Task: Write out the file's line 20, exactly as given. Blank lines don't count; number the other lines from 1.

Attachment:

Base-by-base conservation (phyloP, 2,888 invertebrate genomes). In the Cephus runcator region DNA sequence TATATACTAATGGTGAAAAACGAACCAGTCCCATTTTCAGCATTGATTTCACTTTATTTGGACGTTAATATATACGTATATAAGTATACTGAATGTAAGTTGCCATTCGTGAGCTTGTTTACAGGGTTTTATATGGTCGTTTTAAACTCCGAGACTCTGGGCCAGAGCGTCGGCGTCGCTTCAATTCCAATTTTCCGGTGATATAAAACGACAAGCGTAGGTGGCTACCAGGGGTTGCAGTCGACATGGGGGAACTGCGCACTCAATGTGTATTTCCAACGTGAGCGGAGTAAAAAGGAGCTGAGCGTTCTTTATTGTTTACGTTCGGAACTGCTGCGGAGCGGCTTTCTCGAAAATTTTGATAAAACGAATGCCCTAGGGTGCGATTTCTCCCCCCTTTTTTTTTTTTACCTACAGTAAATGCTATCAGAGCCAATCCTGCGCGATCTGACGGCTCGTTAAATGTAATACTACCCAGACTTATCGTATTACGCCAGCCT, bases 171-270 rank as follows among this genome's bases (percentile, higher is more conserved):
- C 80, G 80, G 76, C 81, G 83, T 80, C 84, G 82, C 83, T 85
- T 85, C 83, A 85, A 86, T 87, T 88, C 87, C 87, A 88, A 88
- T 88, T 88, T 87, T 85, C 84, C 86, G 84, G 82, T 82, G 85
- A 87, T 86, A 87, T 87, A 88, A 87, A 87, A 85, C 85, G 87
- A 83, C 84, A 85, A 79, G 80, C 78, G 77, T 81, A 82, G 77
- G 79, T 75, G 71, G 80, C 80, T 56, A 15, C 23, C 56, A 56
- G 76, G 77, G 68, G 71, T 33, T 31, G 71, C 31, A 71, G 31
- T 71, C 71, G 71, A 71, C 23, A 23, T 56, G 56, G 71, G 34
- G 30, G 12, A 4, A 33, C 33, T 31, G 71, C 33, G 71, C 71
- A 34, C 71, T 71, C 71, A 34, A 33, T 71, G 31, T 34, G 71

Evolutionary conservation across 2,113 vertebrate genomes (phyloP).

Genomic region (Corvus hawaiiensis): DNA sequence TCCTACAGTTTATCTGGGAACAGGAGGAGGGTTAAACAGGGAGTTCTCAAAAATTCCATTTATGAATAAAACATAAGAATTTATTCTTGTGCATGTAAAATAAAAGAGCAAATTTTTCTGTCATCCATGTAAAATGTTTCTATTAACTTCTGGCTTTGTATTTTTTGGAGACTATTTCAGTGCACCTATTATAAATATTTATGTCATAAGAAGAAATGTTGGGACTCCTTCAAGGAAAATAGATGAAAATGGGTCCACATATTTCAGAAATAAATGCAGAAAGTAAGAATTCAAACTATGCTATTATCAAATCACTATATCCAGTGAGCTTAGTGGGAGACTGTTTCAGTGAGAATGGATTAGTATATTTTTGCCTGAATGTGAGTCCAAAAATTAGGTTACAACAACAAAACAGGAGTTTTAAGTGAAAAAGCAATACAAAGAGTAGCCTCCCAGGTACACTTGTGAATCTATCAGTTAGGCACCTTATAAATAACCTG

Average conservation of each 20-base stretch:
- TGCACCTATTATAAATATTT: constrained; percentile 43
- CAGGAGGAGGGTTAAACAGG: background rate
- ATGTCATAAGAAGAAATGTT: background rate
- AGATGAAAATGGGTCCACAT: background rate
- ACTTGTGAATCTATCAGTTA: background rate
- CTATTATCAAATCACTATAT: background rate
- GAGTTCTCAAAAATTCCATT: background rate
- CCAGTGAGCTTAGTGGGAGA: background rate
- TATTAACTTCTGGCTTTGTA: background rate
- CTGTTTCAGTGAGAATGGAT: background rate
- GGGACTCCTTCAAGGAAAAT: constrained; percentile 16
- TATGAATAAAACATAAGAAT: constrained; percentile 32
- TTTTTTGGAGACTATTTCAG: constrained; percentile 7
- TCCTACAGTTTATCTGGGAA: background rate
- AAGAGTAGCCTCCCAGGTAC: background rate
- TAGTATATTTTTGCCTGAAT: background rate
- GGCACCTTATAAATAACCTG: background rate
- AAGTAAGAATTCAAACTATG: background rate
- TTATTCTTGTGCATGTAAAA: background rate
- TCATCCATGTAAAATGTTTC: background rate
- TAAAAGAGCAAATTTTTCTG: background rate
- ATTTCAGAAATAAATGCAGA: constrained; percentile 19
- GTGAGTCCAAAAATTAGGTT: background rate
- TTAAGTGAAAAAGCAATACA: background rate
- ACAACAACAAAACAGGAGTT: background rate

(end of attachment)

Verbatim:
- CTATTATCAAATCACTATAT: background rate